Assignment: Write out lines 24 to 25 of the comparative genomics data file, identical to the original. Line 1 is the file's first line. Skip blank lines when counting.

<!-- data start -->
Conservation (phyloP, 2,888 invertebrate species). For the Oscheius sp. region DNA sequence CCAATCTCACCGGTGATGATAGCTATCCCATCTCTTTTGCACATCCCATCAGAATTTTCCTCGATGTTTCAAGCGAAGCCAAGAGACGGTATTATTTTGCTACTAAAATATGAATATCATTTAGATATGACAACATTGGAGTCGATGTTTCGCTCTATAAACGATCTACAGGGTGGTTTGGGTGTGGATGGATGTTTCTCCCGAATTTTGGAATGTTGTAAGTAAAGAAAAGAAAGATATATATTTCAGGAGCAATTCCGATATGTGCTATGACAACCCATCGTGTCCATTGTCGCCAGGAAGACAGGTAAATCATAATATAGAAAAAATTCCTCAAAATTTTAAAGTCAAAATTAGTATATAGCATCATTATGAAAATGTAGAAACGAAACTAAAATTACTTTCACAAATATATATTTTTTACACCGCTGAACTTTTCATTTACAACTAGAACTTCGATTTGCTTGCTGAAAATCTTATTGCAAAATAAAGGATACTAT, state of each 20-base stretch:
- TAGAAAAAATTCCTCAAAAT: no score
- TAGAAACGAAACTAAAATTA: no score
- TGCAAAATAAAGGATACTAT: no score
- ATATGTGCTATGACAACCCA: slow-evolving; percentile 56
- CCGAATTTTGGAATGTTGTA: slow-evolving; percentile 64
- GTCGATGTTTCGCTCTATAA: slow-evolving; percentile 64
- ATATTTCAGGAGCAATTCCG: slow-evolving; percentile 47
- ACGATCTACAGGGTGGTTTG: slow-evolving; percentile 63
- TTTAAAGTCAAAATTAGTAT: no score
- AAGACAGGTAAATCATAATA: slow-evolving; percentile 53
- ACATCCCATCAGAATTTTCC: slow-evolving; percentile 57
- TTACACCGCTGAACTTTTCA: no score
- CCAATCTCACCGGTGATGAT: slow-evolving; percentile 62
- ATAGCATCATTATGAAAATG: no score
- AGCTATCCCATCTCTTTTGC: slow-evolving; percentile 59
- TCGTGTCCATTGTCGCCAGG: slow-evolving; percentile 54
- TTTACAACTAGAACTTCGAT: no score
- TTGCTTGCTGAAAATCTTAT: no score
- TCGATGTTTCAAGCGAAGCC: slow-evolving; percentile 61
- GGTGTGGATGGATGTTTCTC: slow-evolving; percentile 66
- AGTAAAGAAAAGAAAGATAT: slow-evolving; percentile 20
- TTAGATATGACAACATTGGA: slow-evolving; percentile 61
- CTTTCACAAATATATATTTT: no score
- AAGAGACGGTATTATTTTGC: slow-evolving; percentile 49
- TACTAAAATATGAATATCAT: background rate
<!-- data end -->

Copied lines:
- CTTTCACAAATATATATTTT: no score
- AAGAGACGGTATTATTTTGC: slow-evolving; percentile 49